For Students

For Students


What Can Students Do If They are Bullied?

  • Tell an adult (at home and at school)
  • Be assertive, NOT aggressive
  • Assertive means looking the person in the eye and tellin them clearly and confidently, "Stop It!"
  • Aggressive means getting physical with the person and this is the wrong way to handle a bullying situation.
  • Give a neutral verbal response to de-escalate the situation  (e.g., Say to the perpetrator, “So” or  “Whatever”)
  • Communicate desires in a firm, calm voice (e.g., “Go away and stop bothering me!”)

Always know when to walk away!  Your safety is the most important thing!

To ensure your safety:

  • Don’t go places where bullies hang out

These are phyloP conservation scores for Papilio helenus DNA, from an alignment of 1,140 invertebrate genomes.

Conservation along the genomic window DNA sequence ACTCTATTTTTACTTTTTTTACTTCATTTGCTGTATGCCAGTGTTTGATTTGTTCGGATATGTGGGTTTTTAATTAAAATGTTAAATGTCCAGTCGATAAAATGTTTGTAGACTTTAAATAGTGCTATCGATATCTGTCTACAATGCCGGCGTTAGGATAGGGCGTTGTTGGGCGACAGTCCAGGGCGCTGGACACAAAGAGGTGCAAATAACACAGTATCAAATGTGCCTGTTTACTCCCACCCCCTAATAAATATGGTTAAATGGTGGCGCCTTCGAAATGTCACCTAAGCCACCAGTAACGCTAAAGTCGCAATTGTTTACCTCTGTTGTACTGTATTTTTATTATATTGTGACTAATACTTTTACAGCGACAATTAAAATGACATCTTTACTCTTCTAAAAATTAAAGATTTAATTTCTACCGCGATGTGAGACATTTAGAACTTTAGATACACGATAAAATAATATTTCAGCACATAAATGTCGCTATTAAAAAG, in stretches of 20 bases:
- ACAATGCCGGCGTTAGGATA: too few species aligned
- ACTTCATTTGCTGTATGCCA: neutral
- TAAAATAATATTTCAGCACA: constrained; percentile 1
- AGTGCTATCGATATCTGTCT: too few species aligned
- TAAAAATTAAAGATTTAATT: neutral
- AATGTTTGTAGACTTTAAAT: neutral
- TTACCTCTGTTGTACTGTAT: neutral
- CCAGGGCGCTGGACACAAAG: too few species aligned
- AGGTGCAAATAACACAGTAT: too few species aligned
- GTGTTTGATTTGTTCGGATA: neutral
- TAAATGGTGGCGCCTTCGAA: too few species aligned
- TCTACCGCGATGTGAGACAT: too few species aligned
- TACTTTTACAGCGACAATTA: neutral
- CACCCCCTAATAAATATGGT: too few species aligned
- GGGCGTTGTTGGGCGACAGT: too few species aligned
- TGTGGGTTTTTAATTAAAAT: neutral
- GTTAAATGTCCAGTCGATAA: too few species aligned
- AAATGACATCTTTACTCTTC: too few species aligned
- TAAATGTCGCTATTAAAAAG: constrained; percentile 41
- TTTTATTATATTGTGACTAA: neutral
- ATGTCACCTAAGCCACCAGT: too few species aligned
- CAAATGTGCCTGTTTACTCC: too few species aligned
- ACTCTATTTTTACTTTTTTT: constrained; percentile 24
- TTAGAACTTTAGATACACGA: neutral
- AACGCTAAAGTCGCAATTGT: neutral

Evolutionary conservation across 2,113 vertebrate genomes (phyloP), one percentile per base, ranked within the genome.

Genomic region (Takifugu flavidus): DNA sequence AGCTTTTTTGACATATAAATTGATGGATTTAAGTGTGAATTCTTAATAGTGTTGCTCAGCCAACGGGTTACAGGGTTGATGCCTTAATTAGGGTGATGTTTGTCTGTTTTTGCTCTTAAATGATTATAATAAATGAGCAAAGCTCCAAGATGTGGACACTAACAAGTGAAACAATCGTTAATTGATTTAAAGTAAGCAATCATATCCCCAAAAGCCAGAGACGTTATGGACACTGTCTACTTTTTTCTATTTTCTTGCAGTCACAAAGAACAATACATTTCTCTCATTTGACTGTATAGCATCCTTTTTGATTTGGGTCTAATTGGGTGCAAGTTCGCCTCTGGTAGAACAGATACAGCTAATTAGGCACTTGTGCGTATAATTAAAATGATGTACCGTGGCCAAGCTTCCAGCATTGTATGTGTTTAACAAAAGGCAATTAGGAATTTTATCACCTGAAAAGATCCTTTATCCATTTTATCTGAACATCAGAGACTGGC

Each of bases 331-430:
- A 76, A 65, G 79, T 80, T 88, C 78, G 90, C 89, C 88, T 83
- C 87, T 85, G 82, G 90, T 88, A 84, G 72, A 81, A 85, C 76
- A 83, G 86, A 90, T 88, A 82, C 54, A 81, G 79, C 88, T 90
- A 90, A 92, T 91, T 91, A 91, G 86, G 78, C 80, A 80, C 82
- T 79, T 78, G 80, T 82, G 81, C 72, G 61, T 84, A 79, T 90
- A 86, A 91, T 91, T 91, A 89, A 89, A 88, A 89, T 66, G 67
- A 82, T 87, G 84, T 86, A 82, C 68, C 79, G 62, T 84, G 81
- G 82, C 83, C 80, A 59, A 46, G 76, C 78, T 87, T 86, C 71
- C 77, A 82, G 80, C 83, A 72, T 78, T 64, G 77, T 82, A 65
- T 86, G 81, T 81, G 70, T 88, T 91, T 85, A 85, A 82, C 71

• Travel with others; avoid walking alone
  • Beware of signs that suggest the bullying is becoming violent (e.g., Pay attention to body language, take notice when the bullying behavior becomes physical and more aggressive, etc.)
  • Immediately get adult assistance if the bully has a weapon
  • Know your surroundings - Always know where to go for help

Never be embarrassed to ask for help!

Did you know…Almost 50% of teens see at least one bullying or taunting incident in school every day.  Almost 30% see such episodes at least once a week.

What Can Bystanders Do When They Know Someone is Being Bullied?

  • Get help from an adult when you see or hear someone being bullied
  • Avoid gossip; refuse to spread rumors
  • Refuse to join in when someone is being bullied
  • Create a distraction to draw the bully/bullies away
  • Include someone who is being left out from an activity
  • Speak up when someone is being bullied

The fact is that most bystanders at least KNOW the bullying is wrong, but only 35% actually do something to help. To stop this epidemic from spreading, everyone must get involved.  So if you see it or hear it happening, do something!